Musings on theism, atheism and consciousness.
My next planned post is going to continue the discussion of theism and atheism.
But my friend Ted Drange pointed out in comment section (please read these and jump in if you like) that my use of the terms theism and atheism may involve some equivocation – using the same term to mean two different things.
The term “God” is sometimes used to refer to a being who thinks and performs actions. Others use the term “God” to refer to “some aspect of reality like creativity or the essence of love, or ‘the ground of being.’ ”
A person who believes in God in the first sense is clearly a theist.
A person who rejects the reality of god in both senses, is clearly an atheist.
But how do we describe the person who believes in God in the second sense but not the first?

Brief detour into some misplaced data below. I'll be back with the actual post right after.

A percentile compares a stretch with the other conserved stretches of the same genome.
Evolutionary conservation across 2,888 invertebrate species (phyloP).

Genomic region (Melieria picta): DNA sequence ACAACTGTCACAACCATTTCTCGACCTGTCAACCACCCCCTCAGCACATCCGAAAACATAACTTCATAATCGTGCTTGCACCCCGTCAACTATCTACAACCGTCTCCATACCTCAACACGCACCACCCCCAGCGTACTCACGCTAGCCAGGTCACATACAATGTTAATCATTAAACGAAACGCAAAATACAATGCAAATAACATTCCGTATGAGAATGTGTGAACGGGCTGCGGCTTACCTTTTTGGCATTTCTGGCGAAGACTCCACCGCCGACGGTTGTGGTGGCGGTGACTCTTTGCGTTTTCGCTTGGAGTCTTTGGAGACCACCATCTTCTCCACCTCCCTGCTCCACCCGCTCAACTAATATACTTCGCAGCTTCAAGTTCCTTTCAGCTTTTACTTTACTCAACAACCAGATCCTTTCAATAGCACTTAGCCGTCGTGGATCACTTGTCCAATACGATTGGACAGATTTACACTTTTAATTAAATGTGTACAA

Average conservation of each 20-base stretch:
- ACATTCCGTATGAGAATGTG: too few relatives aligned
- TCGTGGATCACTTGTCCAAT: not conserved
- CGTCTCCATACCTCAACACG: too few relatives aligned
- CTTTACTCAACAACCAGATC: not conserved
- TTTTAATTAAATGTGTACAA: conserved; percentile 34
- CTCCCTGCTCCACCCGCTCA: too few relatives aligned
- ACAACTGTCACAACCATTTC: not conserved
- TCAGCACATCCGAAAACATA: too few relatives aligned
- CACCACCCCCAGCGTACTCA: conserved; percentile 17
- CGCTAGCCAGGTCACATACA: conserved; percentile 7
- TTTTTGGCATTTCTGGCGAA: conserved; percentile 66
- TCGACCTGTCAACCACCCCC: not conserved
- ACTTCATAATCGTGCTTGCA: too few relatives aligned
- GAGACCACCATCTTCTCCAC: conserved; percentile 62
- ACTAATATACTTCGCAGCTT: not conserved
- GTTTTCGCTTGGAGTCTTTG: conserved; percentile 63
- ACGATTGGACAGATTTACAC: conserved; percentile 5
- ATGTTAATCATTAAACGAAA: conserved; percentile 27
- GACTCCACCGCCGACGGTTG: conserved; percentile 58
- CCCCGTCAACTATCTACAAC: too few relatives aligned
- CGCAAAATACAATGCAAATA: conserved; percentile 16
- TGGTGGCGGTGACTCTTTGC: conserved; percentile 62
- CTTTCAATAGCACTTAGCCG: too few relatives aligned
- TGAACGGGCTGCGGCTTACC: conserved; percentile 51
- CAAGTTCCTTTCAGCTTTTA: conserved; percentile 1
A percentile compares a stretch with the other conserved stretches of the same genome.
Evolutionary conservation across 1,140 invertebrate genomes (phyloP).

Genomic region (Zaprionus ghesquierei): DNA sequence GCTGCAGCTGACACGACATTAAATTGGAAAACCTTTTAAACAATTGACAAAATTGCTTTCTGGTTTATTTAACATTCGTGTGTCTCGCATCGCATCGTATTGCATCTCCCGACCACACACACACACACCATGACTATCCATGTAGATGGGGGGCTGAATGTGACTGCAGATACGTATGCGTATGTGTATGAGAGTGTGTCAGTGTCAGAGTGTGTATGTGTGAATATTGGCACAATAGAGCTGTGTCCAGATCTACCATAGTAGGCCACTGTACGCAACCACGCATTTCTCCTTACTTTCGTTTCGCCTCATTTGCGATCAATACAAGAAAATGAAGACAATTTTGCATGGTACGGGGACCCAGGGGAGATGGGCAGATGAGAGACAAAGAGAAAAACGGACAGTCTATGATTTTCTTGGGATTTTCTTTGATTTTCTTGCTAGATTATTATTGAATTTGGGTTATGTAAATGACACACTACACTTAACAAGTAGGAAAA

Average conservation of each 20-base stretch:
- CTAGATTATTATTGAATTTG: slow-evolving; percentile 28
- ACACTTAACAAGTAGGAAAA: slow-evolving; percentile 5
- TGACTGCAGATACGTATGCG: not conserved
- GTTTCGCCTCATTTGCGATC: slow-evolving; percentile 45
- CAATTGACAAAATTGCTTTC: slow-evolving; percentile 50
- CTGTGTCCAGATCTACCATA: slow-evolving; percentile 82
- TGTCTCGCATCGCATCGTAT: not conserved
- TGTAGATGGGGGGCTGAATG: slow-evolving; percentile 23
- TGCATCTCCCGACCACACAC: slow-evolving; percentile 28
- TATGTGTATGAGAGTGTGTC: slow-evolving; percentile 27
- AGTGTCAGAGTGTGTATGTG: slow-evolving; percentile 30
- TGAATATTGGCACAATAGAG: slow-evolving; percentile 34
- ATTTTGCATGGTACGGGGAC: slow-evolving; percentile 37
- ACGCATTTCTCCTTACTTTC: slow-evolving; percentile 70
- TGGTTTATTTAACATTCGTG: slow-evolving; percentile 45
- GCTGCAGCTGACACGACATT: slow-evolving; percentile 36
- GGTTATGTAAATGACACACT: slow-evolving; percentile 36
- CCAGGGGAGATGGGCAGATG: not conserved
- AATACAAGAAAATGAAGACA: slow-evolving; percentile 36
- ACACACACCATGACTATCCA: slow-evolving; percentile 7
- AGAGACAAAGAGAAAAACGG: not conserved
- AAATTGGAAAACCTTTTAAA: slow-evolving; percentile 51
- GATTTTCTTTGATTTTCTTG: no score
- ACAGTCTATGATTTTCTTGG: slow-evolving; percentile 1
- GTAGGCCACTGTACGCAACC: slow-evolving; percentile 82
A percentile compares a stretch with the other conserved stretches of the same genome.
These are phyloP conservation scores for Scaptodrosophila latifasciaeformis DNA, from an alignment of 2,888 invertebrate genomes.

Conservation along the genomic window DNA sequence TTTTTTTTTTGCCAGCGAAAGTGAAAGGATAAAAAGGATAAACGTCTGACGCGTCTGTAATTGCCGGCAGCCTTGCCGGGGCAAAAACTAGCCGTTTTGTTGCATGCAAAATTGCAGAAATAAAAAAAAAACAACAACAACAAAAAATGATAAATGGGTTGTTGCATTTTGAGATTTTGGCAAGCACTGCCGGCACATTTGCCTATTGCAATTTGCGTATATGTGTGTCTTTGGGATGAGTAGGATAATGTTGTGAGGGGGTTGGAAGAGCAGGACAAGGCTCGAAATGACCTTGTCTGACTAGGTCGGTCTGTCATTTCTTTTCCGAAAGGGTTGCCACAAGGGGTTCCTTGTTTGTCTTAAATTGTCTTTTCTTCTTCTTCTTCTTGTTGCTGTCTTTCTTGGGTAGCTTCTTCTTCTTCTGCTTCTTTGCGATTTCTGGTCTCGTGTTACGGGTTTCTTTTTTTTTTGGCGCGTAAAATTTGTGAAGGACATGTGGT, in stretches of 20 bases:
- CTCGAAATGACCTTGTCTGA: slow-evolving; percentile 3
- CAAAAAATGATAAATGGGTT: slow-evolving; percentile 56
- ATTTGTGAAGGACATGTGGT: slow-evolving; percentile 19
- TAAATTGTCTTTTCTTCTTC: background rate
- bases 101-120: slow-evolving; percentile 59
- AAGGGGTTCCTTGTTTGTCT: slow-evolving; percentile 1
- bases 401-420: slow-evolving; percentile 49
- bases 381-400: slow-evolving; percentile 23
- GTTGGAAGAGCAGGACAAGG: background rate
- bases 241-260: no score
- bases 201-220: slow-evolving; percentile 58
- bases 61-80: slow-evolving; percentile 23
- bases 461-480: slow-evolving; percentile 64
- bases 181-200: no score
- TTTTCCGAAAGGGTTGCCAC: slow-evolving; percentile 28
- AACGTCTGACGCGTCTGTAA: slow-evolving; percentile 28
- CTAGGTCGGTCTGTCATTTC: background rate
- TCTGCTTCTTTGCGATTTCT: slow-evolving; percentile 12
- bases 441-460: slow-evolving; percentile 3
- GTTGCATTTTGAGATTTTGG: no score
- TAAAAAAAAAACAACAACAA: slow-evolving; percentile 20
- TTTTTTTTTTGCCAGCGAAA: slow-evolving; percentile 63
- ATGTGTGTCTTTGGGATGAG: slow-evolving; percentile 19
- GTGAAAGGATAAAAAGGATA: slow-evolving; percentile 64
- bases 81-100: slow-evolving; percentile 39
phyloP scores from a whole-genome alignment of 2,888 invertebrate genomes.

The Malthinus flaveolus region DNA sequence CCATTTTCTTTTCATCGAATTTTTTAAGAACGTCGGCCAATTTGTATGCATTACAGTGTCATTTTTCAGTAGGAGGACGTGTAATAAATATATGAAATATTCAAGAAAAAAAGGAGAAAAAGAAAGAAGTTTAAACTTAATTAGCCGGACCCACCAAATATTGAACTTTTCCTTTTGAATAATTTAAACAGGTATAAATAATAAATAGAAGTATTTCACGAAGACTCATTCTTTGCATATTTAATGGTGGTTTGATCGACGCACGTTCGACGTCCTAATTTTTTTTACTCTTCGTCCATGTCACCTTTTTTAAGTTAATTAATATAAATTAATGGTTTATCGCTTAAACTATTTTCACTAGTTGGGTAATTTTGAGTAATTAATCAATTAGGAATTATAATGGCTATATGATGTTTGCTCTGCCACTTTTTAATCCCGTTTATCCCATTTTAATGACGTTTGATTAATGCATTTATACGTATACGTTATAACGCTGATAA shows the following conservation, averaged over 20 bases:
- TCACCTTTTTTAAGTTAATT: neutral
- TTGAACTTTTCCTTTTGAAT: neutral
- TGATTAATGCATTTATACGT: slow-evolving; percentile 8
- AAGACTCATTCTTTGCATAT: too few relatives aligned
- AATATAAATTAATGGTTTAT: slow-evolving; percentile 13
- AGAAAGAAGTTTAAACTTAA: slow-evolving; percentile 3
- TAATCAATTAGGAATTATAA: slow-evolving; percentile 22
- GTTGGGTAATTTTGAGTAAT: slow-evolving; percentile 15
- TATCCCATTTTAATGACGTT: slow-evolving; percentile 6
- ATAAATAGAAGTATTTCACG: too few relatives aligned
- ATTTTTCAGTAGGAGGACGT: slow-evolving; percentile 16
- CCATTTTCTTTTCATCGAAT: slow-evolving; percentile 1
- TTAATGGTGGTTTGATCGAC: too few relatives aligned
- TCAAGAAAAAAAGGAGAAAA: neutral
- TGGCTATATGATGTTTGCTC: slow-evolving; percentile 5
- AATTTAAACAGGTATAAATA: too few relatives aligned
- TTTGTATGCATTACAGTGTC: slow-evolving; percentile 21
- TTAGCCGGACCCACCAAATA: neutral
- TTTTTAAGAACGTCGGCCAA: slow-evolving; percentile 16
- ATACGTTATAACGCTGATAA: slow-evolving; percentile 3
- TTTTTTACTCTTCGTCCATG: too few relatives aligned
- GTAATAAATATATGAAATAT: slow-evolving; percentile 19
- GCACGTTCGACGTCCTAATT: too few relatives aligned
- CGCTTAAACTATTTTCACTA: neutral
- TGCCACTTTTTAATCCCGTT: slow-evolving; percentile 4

The influential Protestant theologian, Paul Tillich used the term “ground of being” to denote “God beyond the God of theism.” This statement reminds me of Plato who wrote in The Republic that “The Good” is beyond being.”
When we push these ultimate questions, we get so far from ordinary experience that our language becomes inadequate. I think the key question is whether or not fundamental reality is conscious and purposive and hence whether there is purpose in the universe. I am striving to contrast a materialist view with one that is purposeful or teleological. I am not looking to construct a dualism, but rather a view of reality that is infused with purpose as its essential constituent.
I am going on the premise that consciousness constitutes what we mean by “Being,” what Aristotle and St. Thomas meant by “God,” and what is the source of what scientist mean by natural laws. When we write about that which stands beyond our experience, we can use analogies, that is, we can compare things that are not exactly alike but have something in common.
I don’t know if “consciousness” is the best word that we have to describe the most fundamental reality, but it is the best one that I can think of.